If the General Assembly does not ease a $23.5 million budget cut that is expected to be imposed on Baltimore County, workers will likely be given five days off without pay before June 30, according to County Executive Roger B. Hayden.
Furloughs would provide enough savings to make up only half of the cut, however, and Hayden said he hasn't yet chosen other cost-saving options from among suggestions provided by county department heads. The various options would involve reductions in service to the public, Hayden said yesterday.
Hayden and County Administrative Officer Merreen E. Kelly said the furloughs would save about $12.5 million.
Kelly said he asked the county's labor groups represent ing police, firefighters, and blue- and white-collar workers last month to choose from among three possible options -- layoffs, furloughs or pay cuts -- should the county face a worst-case scenario.
The unions all chose furloughs as the option with the least painful effects. "We hate to see anyone lose their jobs," said Edward M. Pedrick Jr., vice president of Local 921 of the county's chapter of the American Federation of State, County and Municipal Employees. "We'd rather see a couple of furlough days," he added, because it is a temporary loss and won't affect pay scales in the future as would a percentage cut in pay.
Hayden and Kelly said the furloughs would apply to county teachers. But that was disputed yesterday by Ed Veit, president of the Teachers Association of Baltimore County, which he said was not invited to the meeting.
The school board would have to decide how to administer the cut and whether to order furloughs, he said, despite the special power that Hayden has this year to cut the school budget. The General Assembly approved a new law which gives local governments the power to cut already-approved school budgets for this year only.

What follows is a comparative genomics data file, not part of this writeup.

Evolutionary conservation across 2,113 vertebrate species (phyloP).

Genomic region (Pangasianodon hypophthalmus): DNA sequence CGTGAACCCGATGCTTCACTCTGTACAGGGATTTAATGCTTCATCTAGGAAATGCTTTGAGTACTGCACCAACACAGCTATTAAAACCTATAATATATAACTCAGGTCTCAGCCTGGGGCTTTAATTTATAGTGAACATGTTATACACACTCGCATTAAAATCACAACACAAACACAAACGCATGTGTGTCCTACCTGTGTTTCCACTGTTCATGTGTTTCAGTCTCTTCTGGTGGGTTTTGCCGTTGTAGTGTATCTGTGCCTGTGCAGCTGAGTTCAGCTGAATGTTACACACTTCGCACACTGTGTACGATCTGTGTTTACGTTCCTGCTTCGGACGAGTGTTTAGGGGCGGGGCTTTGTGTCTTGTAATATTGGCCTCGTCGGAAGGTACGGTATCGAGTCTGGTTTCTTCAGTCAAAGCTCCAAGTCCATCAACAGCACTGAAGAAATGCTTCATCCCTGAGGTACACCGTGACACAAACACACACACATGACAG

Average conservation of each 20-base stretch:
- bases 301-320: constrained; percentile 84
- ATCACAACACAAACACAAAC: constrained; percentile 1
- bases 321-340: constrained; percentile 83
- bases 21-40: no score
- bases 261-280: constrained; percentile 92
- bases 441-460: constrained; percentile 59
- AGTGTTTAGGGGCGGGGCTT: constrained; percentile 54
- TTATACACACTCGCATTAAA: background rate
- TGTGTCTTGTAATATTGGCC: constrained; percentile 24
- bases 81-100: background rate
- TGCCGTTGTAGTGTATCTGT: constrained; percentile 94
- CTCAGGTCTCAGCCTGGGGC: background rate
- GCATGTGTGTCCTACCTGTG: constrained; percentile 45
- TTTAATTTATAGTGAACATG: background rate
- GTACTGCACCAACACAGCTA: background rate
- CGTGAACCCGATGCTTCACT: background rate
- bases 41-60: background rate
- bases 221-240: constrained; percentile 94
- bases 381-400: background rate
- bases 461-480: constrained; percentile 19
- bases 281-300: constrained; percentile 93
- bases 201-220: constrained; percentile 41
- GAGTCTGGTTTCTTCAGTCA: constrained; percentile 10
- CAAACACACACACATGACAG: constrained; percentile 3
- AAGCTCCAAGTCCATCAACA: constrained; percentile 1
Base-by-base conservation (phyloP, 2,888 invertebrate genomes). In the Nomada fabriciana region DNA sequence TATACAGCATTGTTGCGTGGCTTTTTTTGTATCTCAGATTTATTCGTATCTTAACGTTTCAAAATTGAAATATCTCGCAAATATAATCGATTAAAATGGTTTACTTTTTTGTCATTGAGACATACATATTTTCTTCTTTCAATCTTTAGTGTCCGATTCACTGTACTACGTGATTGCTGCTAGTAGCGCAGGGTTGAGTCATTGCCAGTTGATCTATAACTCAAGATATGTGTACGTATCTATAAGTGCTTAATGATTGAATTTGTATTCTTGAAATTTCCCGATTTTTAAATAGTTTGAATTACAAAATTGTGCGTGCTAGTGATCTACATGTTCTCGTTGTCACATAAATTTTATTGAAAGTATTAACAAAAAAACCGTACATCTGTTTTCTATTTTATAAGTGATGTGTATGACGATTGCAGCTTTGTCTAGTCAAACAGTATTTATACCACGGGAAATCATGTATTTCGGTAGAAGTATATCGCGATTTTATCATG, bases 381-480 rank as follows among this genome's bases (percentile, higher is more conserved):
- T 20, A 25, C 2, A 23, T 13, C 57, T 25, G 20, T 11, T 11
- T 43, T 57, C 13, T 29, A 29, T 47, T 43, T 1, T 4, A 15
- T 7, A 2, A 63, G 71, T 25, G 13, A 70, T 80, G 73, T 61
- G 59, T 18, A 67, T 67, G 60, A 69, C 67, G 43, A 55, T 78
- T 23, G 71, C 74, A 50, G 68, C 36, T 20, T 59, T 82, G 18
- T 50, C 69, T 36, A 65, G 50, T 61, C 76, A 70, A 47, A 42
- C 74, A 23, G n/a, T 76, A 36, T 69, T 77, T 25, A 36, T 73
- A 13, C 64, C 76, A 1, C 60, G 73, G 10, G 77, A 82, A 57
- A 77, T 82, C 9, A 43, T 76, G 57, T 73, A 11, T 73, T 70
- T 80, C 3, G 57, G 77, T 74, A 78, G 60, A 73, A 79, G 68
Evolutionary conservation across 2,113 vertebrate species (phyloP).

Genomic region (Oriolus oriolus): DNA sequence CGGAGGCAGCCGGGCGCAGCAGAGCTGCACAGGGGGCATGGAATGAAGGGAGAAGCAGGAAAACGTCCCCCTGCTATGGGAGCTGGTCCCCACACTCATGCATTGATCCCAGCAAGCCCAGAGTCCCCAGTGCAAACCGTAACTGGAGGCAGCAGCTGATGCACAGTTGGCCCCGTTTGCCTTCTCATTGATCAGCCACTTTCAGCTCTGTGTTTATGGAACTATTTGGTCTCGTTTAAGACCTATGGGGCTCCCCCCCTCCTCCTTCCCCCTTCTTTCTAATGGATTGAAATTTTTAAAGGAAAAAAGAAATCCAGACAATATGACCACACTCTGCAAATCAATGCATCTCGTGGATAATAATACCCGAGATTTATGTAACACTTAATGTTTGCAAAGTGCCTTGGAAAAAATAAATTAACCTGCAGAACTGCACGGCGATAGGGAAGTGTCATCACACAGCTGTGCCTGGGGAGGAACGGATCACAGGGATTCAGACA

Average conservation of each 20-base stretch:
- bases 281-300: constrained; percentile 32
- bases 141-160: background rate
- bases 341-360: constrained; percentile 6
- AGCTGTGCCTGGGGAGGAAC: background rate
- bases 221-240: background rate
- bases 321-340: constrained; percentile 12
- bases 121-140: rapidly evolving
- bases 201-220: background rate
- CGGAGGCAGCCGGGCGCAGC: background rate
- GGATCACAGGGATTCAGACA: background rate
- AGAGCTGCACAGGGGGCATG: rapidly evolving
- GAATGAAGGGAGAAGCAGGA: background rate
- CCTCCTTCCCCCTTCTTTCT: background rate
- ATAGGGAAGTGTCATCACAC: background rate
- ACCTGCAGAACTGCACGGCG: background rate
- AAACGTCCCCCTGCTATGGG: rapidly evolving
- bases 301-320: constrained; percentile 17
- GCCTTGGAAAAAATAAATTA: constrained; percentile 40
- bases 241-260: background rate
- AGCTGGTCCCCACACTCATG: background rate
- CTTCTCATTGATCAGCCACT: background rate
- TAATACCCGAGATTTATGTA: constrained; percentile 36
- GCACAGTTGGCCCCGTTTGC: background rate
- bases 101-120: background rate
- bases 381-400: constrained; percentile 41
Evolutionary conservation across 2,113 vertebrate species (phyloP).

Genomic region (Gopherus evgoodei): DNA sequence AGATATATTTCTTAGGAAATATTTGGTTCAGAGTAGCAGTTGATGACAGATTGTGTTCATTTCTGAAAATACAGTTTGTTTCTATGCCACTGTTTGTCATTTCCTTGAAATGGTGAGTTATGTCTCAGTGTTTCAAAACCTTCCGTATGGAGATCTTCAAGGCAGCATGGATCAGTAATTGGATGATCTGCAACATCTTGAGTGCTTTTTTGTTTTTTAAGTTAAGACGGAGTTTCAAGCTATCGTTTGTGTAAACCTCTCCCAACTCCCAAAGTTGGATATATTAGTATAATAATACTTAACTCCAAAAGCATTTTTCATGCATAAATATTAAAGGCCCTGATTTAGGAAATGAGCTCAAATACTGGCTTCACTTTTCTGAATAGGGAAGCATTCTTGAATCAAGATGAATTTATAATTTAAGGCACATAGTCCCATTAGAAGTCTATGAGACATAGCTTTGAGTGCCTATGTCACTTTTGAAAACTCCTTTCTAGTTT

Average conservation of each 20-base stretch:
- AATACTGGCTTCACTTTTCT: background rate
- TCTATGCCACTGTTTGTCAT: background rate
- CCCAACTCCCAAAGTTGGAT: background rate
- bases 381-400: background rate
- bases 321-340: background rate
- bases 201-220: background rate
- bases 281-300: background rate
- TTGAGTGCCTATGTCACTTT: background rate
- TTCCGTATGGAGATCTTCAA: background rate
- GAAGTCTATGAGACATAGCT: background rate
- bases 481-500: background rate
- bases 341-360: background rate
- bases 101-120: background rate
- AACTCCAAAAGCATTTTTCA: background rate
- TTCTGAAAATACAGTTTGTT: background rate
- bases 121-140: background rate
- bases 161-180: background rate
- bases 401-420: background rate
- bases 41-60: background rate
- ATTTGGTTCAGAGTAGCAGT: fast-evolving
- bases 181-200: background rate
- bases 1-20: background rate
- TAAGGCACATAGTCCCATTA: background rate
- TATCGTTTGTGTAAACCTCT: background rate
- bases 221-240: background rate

Veit said he thinks the General Assembly will find a way to pay for the latest state budget shortfall without forcing a new round of cuts on the counties. "I don't think it's going to pan out," Veit said of the latest round of possible cuts announced last month.
"I think we're at the same place we were when they cut the State Police," he said of an earlier round of cuts announced by Gov. William Donald Schaefer. The legislature found ways of restoring enough money at that time to prevent any active police officers from being laid off. "This is a political football and we're right in between," Veit said of the state budget situation and the reluctance of elected officials to approve any tax increases.
County Budget Director Fred Homan said that each day of furloughs would save the county about $2.5 million. By comparison, each 1 percent cut in pay covering the period between Feb. 1 and June 30 would save $2.9 million and be much easier to administer, Homan said. Each 1 percent cut in pay would also save $6 million in next year's budget, which would cover the whole year. County workers last got a cost-of-living pay increase of 4 percent in January 1991.
Homan said that workers for the county library and community colleges, who have already suffered furloughs as the result of earlier budget cuts, would not be hit again, but their boards of trustees would have to find other ways to absorb their share of the new cuts.
He said scheduling exactly how furloughs would be applied while keeping the county operating is now being examined. Since the county has only five months of the current fiscal year to make up the shortfall, it will be hard to do.
In the latest proposal for cutting aid to the counties, Hayden and Homan said the state assigned Baltimore County an extra $2.1 million to help cushion the blow to Montgomery County, which would have faced a $35 million cut. But, because Gov. Schaefer set a limit of $25 million for any one jurisdiction, the balance has be shared by other counties.
Baltimore County already has absorbed an earlier cut of $18 million from the state, and county revenues are $15 million lower than expected this year because of the recession, Homan has said.